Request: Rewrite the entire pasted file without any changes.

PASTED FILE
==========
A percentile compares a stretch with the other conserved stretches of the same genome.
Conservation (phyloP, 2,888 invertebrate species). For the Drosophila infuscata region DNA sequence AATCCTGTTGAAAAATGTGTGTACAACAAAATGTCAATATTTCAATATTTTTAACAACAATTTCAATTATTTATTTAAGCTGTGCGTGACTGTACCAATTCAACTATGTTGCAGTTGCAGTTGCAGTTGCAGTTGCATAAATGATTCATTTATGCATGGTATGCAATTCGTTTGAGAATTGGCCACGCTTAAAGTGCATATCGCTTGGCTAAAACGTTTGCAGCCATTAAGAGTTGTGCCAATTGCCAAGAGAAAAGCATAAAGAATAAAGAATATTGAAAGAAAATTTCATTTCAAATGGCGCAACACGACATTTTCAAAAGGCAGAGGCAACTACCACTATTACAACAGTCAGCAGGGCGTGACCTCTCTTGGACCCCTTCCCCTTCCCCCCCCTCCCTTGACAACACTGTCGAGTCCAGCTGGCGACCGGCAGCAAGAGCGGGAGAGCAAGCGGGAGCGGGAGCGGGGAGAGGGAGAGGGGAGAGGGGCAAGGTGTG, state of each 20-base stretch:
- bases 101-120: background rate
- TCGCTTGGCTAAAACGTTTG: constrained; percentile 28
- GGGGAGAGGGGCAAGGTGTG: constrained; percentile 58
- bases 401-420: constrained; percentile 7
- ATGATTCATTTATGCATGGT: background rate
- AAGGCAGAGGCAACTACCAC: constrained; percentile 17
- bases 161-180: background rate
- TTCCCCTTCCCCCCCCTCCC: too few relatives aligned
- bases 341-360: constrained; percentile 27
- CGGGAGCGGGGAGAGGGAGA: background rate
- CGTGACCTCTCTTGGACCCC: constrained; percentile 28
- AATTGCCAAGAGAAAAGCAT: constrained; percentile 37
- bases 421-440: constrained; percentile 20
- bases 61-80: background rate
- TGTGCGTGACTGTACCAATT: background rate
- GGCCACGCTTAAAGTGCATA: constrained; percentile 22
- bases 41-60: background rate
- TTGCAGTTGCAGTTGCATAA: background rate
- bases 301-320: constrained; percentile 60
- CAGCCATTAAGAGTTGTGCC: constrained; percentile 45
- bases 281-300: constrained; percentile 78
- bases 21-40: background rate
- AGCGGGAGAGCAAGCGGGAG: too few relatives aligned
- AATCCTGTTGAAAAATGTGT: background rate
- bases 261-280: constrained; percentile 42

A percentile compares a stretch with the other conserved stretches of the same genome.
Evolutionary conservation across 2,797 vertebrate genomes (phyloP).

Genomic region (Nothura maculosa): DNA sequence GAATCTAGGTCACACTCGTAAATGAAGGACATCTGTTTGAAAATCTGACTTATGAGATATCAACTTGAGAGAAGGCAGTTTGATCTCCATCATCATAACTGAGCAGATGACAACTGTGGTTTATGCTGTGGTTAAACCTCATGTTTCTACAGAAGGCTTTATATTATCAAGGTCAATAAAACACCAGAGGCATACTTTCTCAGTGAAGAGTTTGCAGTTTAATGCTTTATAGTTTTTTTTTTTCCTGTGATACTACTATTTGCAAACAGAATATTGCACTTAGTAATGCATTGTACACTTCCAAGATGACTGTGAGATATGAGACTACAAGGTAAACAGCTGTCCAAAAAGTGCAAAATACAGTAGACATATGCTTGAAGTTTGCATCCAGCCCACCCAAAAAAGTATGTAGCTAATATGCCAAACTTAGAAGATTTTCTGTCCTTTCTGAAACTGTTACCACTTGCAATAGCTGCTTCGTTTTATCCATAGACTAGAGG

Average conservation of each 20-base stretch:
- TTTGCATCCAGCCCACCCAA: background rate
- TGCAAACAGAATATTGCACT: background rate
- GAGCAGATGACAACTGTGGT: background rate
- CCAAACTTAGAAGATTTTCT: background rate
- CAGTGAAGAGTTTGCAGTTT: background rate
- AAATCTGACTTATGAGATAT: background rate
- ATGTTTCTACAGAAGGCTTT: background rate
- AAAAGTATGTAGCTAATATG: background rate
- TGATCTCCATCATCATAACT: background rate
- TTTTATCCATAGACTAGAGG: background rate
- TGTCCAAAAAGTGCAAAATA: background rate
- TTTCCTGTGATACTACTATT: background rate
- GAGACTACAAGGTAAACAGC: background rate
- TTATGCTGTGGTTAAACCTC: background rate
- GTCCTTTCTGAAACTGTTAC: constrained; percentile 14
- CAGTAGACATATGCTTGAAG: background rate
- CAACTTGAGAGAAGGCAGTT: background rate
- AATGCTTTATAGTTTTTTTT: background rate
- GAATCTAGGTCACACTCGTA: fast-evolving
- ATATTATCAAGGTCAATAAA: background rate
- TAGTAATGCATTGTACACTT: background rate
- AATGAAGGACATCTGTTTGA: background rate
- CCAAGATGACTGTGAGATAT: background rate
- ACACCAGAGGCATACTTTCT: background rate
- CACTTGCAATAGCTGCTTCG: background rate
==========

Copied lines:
A percentile compares a stretch with the other conserved stretches of the same genome.
Conservation (phyloP, 2,888 invertebrate species). For the Drosophila infuscata region DNA sequence AATCCTGTTGAAAAATGTGTGTACAACAAAATGTCAATATTTCAATATTTTTAACAACAATTTCAATTATTTATTTAAGCTGTGCGTGACTGTACCAATTCAACTATGTTGCAGTTGCAGTTGCAGTTGCAGTTGCATAAATGATTCATTTATGCATGGTATGCAATTCGTTTGAGAATTGGCCACGCTTAAAGTGCATATCGCTTGGCTAAAACGTTTGCAGCCATTAAGAGTTGTGCCAATTGCCAAGAGAAAAGCATAAAGAATAAAGAATATTGAAAGAAAATTTCATTTCAAATGGCGCAACACGACATTTTCAAAAGGCAGAGGCAACTACCACTATTACAACAGTCAGCAGGGCGTGACCTCTCTTGGACCCCTTCCCCTTCCCCCCCCTCCCTTGACAACACTGTCGAGTCCAGCTGGCGACCGGCAGCAAGAGCGGGAGAGCAAGCGGGAGCGGGAGCGGGGAGAGGGAGAGGGGAGAGGGGCAAGGTGTG, state of each 20-base stretch:
- bases 101-120: background rate
- TCGCTTGGCTAAAACGTTTG: constrained; percentile 28
- GGGGAGAGGGGCAAGGTGTG: constrained; percentile 58
- bases 401-420: constrained; percentile 7
- ATGATTCATTTATGCATGGT: background rate
- AAGGCAGAGGCAACTACCAC: constrained; percentile 17
- bases 161-180: background rate
- TTCCCCTTCCCCCCCCTCCC: too few relatives aligned
- bases 341-360: constrained; percentile 27
- CGGGAGCGGGGAGAGGGAGA: background rate
- CGTGACCTCTCTTGGACCCC: constrained; percentile 28
- AATTGCCAAGAGAAAAGCAT: constrained; percentile 37
- bases 421-440: constrained; percentile 20
- bases 61-80: background rate
- TGTGCGTGACTGTACCAATT: background rate
- GGCCACGCTTAAAGTGCATA: constrained; percentile 22
- bases 41-60: background rate
- TTGCAGTTGCAGTTGCATAA: background rate
- bases 301-320: constrained; percentile 60
- CAGCCATTAAGAGTTGTGCC: constrained; percentile 45
- bases 281-300: constrained; percentile 78
- bases 21-40: background rate
- AGCGGGAGAGCAAGCGGGAG: too few relatives aligned
- AATCCTGTTGAAAAATGTGT: background rate
- bases 261-280: constrained; percentile 42

A percentile compares a stretch with the other conserved stretches of the same genome.
Evolutionary conservation across 2,797 vertebrate genomes (phyloP).

Genomic region (Nothura maculosa): DNA sequence GAATCTAGGTCACACTCGTAAATGAAGGACATCTGTTTGAAAATCTGACTTATGAGATATCAACTTGAGAGAAGGCAGTTTGATCTCCATCATCATAACTGAGCAGATGACAACTGTGGTTTATGCTGTGGTTAAACCTCATGTTTCTACAGAAGGCTTTATATTATCAAGGTCAATAAAACACCAGAGGCATACTTTCTCAGTGAAGAGTTTGCAGTTTAATGCTTTATAGTTTTTTTTTTTCCTGTGATACTACTATTTGCAAACAGAATATTGCACTTAGTAATGCATTGTACACTTCCAAGATGACTGTGAGATATGAGACTACAAGGTAAACAGCTGTCCAAAAAGTGCAAAATACAGTAGACATATGCTTGAAGTTTGCATCCAGCCCACCCAAAAAAGTATGTAGCTAATATGCCAAACTTAGAAGATTTTCTGTCCTTTCTGAAACTGTTACCACTTGCAATAGCTGCTTCGTTTTATCCATAGACTAGAGG

Average conservation of each 20-base stretch:
- TTTGCATCCAGCCCACCCAA: background rate
- TGCAAACAGAATATTGCACT: background rate
- GAGCAGATGACAACTGTGGT: background rate
- CCAAACTTAGAAGATTTTCT: background rate
- CAGTGAAGAGTTTGCAGTTT: background rate
- AAATCTGACTTATGAGATAT: background rate
- ATGTTTCTACAGAAGGCTTT: background rate
- AAAAGTATGTAGCTAATATG: background rate
- TGATCTCCATCATCATAACT: background rate
- TTTTATCCATAGACTAGAGG: background rate
- TGTCCAAAAAGTGCAAAATA: background rate
- TTTCCTGTGATACTACTATT: background rate
- GAGACTACAAGGTAAACAGC: background rate
- TTATGCTGTGGTTAAACCTC: background rate
- GTCCTTTCTGAAACTGTTAC: constrained; percentile 14
- CAGTAGACATATGCTTGAAG: background rate
- CAACTTGAGAGAAGGCAGTT: background rate
- AATGCTTTATAGTTTTTTTT: background rate
- GAATCTAGGTCACACTCGTA: fast-evolving
- ATATTATCAAGGTCAATAAA: background rate
- TAGTAATGCATTGTACACTT: background rate
- AATGAAGGACATCTGTTTGA: background rate
- CCAAGATGACTGTGAGATAT: background rate
- ACACCAGAGGCATACTTTCT: background rate
- CACTTGCAATAGCTGCTTCG: background rate